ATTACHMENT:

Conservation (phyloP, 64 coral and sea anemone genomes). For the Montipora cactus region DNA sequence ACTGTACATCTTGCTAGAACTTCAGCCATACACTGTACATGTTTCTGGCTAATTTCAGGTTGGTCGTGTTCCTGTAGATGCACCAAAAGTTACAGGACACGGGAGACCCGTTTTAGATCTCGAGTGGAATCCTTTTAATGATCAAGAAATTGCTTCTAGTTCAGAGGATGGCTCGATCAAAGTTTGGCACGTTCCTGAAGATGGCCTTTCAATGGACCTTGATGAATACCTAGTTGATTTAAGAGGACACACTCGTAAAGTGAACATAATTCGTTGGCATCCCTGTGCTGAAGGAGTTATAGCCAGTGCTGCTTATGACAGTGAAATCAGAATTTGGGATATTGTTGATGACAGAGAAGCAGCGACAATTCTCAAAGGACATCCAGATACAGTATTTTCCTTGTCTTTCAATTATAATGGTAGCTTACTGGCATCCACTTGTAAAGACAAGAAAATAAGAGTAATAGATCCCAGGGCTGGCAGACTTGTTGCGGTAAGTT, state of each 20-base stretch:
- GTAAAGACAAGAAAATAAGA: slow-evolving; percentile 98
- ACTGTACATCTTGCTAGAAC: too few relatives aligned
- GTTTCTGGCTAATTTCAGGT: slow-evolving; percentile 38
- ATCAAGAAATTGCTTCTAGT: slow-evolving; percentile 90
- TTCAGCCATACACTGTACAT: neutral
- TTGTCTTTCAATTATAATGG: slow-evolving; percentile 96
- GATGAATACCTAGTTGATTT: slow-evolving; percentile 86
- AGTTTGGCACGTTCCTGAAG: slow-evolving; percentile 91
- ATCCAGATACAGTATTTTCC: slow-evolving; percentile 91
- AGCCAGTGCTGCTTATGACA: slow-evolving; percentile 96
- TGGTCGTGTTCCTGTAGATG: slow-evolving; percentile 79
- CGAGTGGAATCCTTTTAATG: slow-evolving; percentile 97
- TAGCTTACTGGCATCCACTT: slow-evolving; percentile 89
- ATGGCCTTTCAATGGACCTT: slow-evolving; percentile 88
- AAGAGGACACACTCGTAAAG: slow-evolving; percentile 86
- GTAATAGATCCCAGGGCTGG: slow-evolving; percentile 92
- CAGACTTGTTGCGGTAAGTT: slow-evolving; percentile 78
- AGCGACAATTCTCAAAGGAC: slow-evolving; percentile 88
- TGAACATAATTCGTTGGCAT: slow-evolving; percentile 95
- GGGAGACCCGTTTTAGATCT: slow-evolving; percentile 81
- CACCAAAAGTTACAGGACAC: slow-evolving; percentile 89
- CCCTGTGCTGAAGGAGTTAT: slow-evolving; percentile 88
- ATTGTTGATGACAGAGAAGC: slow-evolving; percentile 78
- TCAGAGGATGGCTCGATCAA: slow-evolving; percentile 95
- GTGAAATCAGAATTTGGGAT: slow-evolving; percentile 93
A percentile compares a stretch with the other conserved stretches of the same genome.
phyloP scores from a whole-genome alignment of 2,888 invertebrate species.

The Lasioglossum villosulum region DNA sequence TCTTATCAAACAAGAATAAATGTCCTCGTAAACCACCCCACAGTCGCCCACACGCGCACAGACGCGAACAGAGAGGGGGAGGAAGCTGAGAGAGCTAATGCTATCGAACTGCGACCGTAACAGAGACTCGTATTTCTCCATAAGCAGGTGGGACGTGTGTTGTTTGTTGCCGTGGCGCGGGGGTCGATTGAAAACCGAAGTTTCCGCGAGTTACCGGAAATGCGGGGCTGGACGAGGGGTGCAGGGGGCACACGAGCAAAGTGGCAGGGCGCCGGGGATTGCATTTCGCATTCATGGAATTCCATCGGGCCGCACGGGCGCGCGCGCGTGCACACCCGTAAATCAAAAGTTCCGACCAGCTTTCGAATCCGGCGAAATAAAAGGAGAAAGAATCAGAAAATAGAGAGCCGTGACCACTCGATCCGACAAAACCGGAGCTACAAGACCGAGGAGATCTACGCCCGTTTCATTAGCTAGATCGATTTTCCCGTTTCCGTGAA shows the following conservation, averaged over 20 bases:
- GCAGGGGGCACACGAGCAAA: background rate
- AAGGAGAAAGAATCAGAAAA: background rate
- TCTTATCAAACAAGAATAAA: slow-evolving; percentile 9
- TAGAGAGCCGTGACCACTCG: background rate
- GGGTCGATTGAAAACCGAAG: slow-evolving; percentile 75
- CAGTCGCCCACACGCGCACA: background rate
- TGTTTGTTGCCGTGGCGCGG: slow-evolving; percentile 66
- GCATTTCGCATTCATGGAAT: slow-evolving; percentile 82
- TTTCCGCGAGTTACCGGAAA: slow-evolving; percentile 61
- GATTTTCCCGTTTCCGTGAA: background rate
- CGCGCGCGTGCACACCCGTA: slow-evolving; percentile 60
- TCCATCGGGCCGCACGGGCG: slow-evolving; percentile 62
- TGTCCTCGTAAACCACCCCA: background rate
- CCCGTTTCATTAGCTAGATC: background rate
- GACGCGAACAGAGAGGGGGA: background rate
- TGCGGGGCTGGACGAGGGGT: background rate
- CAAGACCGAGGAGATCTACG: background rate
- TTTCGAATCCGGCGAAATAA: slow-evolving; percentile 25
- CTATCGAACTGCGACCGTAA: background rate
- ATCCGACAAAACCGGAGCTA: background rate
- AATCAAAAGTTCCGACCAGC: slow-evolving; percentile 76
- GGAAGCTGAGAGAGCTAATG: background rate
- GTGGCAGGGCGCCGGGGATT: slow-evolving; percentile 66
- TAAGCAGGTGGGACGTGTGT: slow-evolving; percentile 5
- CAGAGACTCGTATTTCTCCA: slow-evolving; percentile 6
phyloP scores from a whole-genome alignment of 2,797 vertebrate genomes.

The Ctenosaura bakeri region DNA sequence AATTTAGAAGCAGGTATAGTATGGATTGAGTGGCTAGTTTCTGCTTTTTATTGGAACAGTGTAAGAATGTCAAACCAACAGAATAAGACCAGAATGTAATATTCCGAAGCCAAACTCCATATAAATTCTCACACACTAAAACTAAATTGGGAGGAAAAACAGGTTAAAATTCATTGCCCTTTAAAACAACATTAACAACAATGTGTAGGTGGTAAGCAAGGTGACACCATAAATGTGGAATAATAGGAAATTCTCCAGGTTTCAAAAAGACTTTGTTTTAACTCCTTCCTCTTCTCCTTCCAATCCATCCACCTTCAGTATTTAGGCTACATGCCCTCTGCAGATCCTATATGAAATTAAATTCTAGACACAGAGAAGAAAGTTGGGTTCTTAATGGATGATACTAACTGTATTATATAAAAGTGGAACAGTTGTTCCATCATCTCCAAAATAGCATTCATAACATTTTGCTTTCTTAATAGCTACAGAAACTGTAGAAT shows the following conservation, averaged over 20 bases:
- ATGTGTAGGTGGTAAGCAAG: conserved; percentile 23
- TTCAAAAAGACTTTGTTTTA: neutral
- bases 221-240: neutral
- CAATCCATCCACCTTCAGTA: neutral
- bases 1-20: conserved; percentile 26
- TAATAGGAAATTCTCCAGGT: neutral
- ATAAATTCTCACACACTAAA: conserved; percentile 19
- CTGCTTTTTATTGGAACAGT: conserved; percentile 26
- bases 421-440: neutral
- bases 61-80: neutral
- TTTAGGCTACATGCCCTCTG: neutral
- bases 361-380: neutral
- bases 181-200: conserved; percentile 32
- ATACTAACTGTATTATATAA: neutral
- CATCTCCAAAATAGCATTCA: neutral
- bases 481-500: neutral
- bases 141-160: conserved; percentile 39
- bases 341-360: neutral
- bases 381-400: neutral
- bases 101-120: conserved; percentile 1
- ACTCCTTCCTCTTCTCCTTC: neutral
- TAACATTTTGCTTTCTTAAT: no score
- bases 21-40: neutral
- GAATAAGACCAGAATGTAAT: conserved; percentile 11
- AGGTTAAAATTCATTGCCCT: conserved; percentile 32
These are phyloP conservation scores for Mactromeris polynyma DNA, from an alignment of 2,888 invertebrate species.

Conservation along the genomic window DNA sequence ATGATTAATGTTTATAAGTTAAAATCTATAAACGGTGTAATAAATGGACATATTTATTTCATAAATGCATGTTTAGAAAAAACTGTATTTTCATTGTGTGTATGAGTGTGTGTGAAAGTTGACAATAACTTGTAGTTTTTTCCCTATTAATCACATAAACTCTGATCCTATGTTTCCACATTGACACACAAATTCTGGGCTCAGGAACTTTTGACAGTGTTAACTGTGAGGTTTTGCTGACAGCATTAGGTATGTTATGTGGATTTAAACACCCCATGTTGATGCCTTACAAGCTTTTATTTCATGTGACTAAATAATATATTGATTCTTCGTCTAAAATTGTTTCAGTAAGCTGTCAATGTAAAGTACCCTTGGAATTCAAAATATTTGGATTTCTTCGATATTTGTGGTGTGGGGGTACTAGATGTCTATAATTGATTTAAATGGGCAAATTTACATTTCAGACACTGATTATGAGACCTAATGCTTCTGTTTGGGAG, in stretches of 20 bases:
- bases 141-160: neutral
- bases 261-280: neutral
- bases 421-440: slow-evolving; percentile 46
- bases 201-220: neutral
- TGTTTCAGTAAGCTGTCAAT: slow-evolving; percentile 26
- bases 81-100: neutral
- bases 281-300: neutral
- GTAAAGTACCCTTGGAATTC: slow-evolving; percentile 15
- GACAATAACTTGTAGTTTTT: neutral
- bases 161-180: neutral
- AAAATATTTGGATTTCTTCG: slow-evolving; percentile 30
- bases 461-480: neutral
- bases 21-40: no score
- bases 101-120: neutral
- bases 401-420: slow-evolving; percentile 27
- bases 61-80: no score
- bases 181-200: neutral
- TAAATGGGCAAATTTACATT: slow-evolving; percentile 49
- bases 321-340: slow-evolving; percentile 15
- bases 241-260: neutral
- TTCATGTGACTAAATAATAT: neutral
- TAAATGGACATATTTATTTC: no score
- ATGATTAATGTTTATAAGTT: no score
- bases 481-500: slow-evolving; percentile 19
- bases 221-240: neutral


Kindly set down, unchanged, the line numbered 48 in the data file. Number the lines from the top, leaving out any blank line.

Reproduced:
- CTATCGAACTGCGACCGTAA: background rate